|Chingford Green||Waltham Forest|
Chingford Green, unlike other former rural hamlets in the area, retains some sense of its earlier atmosphere. In 1844 the parish church of St Peter and St Paul was built on the Green, and a few C18th and C19th buildings still overlook the green. The area remained rural until housing development took place largely as a result of the arrival of the railway in the late C19th and by the 1920s suburban housing replaced Chingford's fields.
The information shown above was correct at the time of the last update 01/07/2005
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The information below is taken from the relevant Local Authority's planning legislation, which was correct at the time of research but may have been amended in the interim. Please check with the Local Authority for latest planning information.
Until the C19th there was a scattered farming community in the area around Chingford, which lay within the ancient Forest of Essex. By the late C18th there were hamlets at Chingford Green, Low Street and Chingford Hatch, each a mile or so from the parish church of All Saints (q.v.) on Chingford Mount. Chingford Green became the most important of these and was where the new church of St Peter and St Paul (q.v.) was established in 1844 although the area remained rural until the C20th.The Great Eastern Railway arrived in the late C19th and housing proliferated and by the 1920s suburban housing replaced Chingford's fields. Chingford had been part of Essex until 1965 when it was incorporated into the new borough of Waltham Forest.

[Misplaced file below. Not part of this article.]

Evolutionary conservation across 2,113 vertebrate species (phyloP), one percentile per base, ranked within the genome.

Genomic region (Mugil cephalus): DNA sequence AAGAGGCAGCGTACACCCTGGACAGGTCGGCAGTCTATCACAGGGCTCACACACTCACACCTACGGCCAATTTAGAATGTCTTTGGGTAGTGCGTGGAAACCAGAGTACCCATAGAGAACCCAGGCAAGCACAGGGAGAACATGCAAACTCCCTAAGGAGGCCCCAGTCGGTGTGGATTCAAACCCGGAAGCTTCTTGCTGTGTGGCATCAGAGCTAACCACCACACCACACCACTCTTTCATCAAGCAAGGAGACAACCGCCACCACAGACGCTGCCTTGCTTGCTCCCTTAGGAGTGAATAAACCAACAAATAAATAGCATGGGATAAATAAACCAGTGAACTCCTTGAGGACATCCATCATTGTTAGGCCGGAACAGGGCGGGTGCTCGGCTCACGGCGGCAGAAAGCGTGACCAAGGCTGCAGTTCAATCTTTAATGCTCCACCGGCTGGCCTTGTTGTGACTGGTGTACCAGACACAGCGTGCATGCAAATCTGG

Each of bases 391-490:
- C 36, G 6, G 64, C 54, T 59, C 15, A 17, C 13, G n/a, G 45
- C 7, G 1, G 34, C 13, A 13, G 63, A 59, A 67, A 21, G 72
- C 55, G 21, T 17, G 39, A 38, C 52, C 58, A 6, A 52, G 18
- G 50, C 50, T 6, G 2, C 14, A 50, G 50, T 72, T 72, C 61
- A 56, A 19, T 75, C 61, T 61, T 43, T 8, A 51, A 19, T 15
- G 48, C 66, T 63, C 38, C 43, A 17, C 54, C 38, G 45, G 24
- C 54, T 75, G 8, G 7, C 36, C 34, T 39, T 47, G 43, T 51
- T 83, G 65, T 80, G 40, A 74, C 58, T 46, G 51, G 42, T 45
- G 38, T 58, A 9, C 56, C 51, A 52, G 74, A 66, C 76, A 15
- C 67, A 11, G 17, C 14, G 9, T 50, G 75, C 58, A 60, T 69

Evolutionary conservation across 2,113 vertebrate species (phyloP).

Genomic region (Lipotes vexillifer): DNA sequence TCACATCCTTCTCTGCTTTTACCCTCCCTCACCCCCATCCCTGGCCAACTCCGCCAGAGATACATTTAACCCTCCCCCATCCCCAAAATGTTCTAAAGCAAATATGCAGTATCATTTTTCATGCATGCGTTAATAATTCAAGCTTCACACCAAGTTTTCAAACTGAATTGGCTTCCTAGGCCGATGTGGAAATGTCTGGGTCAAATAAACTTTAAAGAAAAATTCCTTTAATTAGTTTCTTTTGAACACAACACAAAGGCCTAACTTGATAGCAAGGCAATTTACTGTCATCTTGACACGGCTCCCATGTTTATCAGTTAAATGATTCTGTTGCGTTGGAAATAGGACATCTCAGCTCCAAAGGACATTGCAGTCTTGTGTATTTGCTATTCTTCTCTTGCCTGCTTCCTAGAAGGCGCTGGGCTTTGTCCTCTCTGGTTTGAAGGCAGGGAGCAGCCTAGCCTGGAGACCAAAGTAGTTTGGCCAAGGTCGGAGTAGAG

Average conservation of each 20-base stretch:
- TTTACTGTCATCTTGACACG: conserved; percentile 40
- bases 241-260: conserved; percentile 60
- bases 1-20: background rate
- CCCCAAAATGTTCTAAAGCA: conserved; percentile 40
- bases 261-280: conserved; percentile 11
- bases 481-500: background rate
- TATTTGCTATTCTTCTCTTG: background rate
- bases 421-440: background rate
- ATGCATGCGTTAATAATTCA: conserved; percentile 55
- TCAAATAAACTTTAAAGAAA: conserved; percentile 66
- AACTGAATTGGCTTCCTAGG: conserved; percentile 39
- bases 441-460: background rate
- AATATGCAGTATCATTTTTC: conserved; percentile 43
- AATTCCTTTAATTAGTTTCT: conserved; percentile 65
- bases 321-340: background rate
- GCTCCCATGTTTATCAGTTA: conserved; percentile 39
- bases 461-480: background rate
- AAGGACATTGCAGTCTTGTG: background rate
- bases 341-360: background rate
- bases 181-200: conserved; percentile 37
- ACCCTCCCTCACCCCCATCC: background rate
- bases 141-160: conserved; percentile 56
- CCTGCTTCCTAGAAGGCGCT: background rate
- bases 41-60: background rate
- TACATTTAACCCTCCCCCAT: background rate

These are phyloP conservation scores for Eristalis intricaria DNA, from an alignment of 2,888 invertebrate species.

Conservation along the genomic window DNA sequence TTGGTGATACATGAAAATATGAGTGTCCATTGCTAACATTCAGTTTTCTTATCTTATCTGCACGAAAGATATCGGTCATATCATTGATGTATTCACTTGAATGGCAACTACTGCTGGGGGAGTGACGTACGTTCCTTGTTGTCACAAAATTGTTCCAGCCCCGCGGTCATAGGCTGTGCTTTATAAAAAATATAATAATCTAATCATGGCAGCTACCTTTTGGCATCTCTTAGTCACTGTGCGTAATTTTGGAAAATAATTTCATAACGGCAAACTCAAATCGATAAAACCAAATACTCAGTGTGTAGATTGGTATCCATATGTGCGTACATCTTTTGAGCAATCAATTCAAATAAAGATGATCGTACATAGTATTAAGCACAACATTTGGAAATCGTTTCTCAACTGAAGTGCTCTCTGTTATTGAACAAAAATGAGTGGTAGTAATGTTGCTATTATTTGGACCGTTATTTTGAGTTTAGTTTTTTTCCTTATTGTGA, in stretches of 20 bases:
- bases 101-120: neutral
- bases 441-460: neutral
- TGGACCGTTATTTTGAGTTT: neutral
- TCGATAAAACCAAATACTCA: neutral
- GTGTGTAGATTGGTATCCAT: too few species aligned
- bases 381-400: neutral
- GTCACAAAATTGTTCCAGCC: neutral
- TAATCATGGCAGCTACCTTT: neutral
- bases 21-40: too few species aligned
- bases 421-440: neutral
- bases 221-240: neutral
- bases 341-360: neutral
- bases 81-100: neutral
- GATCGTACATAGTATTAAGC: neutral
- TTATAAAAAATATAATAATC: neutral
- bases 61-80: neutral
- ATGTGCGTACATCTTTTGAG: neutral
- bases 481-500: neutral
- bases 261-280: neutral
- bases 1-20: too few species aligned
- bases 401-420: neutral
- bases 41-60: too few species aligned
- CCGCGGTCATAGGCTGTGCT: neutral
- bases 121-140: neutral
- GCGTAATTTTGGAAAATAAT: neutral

There are a number of old buildings near the Green, including the remains of the stable block of an early C18th pub, The King’s Head to the west of the Green. From 1805-1840 the Manorial Courts of Chingford St Pauls were held in the King's Head. Another Edwardian pub is the Bull and Crown, south of the Green. The early C19th Carbis Cottage to the north of the Green is the last surviving weather-boarded cottage in Chingford. Kilgreana and The Lodge to the south-west were once one house, Chingford Lodge, the residence of William Mellish who built a sporting establishment here and between 1798 and 1806 kept a pack of staghounds on the Green. In 1859 four almshouses were built on The Green, probably taking the place of earlier almshouses here, and a fifth was built in 1887.
The Green today is an open green space, largely grass with perimeter trees, benches, and lamp posts along the tarmac path that borders the churchyard wall. There is a small area of shrub planting at the east end of the green.
Chingford Green Conservation Area leaflet (LB Waltham Forest, n.d.); Victoria County History: Revd Canon J L Fisher ' History of Chingford', 1966